But while they partner with retailers, they also need to add further value to compete with them. "For us, the biggest competitor is going to the store," said Rellas. "The way we look at it, 'going to the store' is not broken. We've got to use technology to provide value to people that they're not getting in a store."

One advantage delivery services offer is selection: In markets dominated by small retailers, app users can effectively shop at all area stores at once. And sometimes, all stores win: "We see spikes in inclement weather—when it's snowing, when it's raining. There's a ton of value for retailers as well," said Rellas. "Last year in Boston, we got about 10 feet of snow in a month in February," and business grew by 75 percent that month.

Lara Crystal, cofounder of Minibar, cites convenience for corporate orders. "You're having a holiday happy hour; in years past, you might've been sending out the administrative assistants who I'm sure are thrilled to go out and lug cases of beer and wine around," she said. "Now you can order in a few taps."

One key advantage the services have over retailers is that it's much easier for them to learn about their clients. Minibar has a subscription service to allow users to automatically receive bottles of their choosing on set days and times. Next up, both sites hope to incorporate purchase data into recommendation algorithms so they can display users' most likely preferred bottles more prominently.

Sending gifts, helping drinkers who find liquor stores "intimidating" and serving people who simply wish to shop digitally "because they like buying things on their phone or computer" were other usage scenarios the founders mentioned. Ultimately, "you sit down to dinner and realize you ran out of wine; that's our most common case," said Crystal.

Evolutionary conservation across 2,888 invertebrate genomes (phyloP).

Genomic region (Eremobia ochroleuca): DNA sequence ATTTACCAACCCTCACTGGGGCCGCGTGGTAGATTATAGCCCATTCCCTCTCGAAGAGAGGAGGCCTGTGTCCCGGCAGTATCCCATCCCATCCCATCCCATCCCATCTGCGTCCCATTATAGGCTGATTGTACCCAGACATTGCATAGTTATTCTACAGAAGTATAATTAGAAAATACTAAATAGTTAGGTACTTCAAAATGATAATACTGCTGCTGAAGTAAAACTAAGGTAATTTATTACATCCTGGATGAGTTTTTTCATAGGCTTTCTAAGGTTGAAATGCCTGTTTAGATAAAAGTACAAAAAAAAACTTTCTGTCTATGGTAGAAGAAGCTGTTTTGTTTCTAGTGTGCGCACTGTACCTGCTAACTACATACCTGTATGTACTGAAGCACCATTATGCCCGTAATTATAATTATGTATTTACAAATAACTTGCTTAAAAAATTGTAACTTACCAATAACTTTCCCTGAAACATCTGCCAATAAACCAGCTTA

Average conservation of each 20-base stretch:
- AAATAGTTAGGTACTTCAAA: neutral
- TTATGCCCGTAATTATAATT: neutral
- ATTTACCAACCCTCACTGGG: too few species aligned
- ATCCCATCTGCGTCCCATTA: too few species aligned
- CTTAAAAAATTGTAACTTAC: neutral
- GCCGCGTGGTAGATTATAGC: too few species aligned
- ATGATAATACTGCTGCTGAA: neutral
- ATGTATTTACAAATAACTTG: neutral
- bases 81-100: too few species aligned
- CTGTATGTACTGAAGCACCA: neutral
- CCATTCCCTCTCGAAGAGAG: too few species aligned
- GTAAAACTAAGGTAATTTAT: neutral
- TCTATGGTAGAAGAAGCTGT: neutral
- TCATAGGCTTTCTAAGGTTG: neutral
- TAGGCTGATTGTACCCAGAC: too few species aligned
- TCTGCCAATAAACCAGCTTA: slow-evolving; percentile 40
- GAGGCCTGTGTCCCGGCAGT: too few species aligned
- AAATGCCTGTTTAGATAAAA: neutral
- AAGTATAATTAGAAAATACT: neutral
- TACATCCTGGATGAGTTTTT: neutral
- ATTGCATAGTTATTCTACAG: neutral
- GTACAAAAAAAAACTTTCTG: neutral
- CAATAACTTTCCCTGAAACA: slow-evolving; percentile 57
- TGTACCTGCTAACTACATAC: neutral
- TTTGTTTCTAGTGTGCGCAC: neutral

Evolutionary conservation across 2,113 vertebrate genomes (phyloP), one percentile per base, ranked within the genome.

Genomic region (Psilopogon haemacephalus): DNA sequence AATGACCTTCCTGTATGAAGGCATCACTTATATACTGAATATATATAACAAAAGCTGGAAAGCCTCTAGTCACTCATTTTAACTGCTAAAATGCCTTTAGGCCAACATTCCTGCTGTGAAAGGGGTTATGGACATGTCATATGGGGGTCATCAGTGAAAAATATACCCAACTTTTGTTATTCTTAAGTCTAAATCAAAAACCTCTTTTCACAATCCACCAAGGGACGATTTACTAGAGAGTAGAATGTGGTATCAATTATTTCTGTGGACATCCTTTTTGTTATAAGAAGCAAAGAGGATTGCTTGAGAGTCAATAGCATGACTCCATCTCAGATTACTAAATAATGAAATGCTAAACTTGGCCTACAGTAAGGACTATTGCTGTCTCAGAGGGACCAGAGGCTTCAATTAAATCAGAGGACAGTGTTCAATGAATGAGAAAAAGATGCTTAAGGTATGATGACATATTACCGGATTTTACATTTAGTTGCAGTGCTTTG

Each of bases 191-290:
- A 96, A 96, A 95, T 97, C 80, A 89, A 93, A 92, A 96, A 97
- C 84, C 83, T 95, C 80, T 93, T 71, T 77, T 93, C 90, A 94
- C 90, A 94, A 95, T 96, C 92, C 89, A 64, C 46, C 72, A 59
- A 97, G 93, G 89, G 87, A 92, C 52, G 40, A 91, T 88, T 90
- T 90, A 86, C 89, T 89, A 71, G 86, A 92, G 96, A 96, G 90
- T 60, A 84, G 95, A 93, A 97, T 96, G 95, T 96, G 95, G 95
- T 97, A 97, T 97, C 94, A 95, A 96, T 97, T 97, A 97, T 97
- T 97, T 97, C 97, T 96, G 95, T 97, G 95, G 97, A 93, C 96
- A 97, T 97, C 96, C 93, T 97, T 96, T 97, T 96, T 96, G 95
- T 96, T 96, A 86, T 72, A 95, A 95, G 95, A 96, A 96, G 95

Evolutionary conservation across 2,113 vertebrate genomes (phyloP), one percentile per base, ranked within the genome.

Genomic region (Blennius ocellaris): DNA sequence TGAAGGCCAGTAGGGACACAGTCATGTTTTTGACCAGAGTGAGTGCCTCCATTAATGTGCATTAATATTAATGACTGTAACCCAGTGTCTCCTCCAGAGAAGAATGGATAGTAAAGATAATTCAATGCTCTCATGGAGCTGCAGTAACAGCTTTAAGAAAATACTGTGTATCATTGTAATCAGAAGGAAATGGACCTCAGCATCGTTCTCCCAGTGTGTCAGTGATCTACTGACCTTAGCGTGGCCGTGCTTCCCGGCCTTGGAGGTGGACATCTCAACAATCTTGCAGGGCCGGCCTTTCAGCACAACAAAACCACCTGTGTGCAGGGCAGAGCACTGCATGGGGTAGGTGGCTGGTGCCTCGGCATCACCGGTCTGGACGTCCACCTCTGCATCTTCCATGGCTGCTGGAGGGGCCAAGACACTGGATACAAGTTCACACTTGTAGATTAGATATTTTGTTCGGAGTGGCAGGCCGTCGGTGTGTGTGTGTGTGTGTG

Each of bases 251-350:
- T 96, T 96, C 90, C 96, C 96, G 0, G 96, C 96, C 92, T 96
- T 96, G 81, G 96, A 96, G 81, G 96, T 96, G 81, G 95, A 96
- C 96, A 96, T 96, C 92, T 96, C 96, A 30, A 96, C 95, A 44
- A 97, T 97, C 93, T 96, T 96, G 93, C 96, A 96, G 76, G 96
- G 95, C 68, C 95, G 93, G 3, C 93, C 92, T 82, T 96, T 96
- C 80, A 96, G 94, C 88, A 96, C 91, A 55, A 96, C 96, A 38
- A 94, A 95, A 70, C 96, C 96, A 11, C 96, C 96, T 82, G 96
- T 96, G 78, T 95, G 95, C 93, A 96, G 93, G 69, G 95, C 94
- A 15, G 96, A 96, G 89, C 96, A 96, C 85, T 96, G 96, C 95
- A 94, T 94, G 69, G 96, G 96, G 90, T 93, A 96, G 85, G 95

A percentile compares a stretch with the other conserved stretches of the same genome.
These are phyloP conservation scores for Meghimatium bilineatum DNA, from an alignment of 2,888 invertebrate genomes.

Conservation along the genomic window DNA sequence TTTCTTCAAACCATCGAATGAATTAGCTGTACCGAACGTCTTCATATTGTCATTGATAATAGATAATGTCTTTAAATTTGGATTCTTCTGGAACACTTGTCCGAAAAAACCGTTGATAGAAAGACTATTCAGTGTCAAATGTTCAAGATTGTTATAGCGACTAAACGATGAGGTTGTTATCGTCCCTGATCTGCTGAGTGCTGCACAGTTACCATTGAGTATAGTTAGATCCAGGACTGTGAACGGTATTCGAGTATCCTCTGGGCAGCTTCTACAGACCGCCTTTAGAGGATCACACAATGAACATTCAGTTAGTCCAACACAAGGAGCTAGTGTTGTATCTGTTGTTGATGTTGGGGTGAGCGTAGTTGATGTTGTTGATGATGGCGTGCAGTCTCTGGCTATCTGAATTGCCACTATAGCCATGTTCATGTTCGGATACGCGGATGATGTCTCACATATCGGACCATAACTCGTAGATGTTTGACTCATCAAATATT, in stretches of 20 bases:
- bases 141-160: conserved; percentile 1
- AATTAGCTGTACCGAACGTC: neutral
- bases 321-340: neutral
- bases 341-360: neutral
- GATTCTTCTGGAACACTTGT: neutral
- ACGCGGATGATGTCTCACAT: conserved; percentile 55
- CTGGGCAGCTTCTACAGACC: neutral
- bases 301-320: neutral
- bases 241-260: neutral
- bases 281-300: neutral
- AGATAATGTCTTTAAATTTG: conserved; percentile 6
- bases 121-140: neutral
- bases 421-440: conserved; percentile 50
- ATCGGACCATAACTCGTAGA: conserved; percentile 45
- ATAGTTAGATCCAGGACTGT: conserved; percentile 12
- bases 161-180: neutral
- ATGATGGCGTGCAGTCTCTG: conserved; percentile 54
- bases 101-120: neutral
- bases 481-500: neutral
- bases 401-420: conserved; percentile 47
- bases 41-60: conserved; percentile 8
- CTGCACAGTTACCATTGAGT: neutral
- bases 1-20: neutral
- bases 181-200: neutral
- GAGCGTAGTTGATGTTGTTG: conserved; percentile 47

Relationships with retailers are still a work in progress. The licensing fees the apps charge are not a one-size-fits-all affair, as the costs and profits derived from delivery vary from state to state and market to market.

But retailers as well as consumers clearly see promise in delivery. John Jordan, Total Wine & More's senior vice president of customer experience, said their South Beach trial has generated "significant customer demand. [Offering] convenience is a challenge for us because we're a destination store."

Instacart differs from Drizly and Minibar in that it supplies drivers and primarily delivers groceries. "One of the things we're really intrigued about with that Instacart partnership is that some of those customers are getting their milk, eggs and bread from Whole Foods and then their wine or beer or spirits from Total," said Jordan.

Right now, the wine delivery customer is a demographic overlap of wine drinkers and tech early adopters. Drizly executives say their average buyer is about 32 years old, making $75,000 to $100,000, with a 50/50 gender split. Roughly 35 percent of its business is wine—the rest is beer and spirits. Minibar's Crystal reports that 70 percent of its orders include wine.

The growth in online beverage sales is well-known, but it still represents a tiny percentage of total off-premise alcohol sales in the U.S. (for wine, direct-to-consumer shipping accounts for 1.5 percent of all off-premise sales).

Rellas thinks that within the next three to five years, online sales could move close to 10 percent of off-premise sales, which translates to billions of dollars. Wine delivery may be a new thing, but its companies hope it will be as routine as pizza delivery before long.